Comment: The abstract below proves once more that there is no free lunch, you really need to look at things very carefully and not jump to conclusions. One of our recent articles on the website discussed the Dark Side of Epoetin. Indeed, the FDA is now taking a second look at a couple of Epoetin drugs, in view of their potential for triggering angiogenesis and therefore facilitating relapse. The abstract below makes the case that this risk is not limited to growth factors dealing with red blood cells, as in epoetin, but may be more pervasive and across the board for all hematopoietic growth factors, including G-CSF. I would expect GM-CSF would have the same problem as well. Using growth factors is a double-edged sword. On the one hand, the lusty effector cells such as neutrophils and macrophages that they create may help Rituxan therapy be more effective. On the other hand, you might want to think about putting a sock in the angiogenesis side effect. The original "Harvey" articles spelled out the logic that our hypothetical patient and Round-Headed Kid employed when he used EGCG (green tea polyphenol) as a backstop against angiogenesis.
Biochem Biophys Res Commun. 2002 Oct 4;297(4):1058-61.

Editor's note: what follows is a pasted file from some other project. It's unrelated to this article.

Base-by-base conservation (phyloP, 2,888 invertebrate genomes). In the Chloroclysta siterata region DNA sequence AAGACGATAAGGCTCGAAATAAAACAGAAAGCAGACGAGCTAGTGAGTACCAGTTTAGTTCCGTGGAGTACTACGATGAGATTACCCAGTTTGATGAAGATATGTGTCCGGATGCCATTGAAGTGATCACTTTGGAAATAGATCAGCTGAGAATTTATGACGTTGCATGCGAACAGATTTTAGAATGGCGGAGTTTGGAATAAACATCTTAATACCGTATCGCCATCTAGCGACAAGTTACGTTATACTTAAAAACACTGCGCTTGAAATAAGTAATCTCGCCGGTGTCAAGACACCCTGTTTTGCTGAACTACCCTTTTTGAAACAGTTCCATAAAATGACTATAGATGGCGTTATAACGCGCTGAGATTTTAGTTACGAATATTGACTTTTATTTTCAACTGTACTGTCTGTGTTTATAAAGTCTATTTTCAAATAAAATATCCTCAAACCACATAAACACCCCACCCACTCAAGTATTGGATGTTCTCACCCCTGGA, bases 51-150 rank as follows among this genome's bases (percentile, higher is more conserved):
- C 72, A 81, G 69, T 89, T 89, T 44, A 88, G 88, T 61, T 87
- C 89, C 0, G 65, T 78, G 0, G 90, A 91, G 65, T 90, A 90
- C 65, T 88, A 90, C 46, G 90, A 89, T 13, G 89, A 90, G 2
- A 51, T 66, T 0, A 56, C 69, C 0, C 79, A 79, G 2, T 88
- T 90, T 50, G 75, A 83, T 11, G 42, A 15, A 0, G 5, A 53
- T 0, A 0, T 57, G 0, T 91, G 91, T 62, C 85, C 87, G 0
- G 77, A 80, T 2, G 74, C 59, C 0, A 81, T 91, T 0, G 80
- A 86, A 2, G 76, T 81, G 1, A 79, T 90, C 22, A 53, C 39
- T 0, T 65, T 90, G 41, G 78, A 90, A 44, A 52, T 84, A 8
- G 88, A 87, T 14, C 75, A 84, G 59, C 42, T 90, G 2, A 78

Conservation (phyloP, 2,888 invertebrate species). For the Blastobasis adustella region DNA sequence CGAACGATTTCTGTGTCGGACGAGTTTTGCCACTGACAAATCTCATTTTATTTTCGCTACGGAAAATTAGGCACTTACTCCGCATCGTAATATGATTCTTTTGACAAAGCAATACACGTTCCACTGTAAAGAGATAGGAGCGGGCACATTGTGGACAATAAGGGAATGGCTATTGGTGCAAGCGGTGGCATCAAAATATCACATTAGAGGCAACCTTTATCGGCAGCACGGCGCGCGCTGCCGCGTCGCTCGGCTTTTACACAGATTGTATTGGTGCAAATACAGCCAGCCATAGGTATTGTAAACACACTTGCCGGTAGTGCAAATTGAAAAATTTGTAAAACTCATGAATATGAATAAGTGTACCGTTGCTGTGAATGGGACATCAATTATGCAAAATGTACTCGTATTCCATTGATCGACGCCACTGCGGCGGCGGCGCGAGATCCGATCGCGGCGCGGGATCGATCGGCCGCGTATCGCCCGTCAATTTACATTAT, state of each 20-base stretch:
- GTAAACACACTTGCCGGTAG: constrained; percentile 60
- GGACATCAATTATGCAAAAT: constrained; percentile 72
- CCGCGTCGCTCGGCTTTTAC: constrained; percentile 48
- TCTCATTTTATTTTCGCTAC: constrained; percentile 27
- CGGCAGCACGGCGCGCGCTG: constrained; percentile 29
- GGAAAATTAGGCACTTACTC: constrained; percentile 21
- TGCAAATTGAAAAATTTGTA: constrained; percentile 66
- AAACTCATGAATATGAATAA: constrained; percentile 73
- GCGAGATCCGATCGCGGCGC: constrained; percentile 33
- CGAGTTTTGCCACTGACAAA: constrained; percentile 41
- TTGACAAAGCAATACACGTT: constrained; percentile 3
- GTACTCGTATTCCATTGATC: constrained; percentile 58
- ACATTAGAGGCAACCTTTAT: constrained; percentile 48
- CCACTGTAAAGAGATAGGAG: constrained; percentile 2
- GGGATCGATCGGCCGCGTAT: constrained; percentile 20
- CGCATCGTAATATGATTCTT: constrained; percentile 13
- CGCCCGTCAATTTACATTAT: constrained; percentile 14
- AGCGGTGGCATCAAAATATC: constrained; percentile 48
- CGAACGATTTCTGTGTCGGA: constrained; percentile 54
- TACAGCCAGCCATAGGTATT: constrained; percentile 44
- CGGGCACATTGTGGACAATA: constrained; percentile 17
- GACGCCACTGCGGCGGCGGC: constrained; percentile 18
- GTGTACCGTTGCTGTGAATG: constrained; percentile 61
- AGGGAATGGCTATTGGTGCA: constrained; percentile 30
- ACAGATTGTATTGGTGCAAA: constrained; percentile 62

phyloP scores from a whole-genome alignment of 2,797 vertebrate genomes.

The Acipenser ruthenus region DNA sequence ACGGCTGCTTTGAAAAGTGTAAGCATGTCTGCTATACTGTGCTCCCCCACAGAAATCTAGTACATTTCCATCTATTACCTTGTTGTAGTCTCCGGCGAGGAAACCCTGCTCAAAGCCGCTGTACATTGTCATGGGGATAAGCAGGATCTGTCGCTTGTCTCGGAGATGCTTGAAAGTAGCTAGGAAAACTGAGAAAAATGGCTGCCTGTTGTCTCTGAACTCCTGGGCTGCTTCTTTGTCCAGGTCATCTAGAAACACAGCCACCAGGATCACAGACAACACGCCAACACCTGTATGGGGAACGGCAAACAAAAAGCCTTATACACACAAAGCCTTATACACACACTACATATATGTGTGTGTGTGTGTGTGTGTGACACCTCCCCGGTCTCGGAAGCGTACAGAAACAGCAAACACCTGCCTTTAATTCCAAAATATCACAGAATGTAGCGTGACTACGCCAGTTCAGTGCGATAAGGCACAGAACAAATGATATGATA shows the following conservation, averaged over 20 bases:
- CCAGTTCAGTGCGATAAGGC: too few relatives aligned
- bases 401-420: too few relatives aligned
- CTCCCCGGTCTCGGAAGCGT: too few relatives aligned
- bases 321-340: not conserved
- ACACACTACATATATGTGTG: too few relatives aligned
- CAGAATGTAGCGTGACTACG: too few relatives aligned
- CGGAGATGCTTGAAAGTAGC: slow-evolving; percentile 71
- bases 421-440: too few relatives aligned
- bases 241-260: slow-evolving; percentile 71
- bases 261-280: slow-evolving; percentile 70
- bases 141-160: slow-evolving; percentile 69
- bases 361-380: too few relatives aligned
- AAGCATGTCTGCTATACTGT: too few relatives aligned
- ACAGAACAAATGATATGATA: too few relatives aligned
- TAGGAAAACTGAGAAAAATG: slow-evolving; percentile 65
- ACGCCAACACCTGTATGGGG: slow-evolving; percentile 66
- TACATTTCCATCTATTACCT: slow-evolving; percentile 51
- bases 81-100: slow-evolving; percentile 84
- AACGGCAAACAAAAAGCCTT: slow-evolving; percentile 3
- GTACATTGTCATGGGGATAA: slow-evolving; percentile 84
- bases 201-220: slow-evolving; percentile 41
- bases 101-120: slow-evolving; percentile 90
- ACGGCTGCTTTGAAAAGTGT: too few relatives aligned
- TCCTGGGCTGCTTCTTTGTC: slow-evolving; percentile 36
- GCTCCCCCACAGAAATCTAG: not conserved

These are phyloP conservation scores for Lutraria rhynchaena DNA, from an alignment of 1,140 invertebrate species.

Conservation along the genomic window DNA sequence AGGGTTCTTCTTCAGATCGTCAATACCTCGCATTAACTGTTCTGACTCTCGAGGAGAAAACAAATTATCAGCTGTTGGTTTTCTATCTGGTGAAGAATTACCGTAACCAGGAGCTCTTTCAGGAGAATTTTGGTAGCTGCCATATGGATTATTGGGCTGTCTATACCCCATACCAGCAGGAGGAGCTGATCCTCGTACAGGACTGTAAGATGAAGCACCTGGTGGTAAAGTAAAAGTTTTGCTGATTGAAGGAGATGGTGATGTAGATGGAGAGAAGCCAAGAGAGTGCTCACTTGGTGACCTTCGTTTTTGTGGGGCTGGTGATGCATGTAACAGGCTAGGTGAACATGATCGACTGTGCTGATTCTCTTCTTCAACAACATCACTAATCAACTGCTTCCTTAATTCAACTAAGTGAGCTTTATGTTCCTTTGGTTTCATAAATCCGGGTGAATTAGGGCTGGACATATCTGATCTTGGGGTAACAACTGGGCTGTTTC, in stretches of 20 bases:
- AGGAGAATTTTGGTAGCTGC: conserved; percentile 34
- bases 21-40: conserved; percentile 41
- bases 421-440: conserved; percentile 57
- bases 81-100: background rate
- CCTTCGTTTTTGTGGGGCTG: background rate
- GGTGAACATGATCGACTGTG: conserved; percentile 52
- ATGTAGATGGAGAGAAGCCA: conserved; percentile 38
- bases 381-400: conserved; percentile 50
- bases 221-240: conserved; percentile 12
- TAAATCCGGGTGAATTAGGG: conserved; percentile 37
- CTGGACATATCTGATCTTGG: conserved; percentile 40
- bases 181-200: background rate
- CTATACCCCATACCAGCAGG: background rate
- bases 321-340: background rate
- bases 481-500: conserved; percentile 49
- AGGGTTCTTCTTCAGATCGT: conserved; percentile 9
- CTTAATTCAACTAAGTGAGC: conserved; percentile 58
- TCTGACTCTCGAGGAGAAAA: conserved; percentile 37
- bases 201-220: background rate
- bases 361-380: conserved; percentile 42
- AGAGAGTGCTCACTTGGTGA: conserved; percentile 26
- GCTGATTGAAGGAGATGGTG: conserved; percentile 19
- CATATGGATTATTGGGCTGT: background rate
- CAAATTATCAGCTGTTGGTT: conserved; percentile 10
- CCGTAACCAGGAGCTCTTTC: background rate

G-CSF stimulates angiogenesis and promotes tumor growth: potential contribution of bone marrow-derived endothelial progenitor cells.
Natori T, Sata M, Washida M, Hirata Y, Nagai R, Makuuchi M.
Department of Surgery, University of Tokyo, Graduate School of Medicine, Tokyo 113-8655, Japan.
Solid tumors require neovascularization for their growth. Recent evidence indicates that bone marrow-derived endothelial progenitor cells (EPCs) contribute to tumor angiogenesis. We show here that granulocyte colony-stimulating factor (G-CSF) markedly promotes growth of the colon cancer inoculated into the subcutaneous space of mice, whereas G-CSF had no effect on cancer cell proliferation in vitro. The accelerated tumor growth was associated with enhancement of neovascularization in the tumor. We found that bone marrow-derived cells participated in new blood vessel formation in tumor. Our findings suggest that G-CSF may have potential to promote tumor growth, at least in part, by stimulating angiogenesis in which bone marrow-derived EPCs play a role.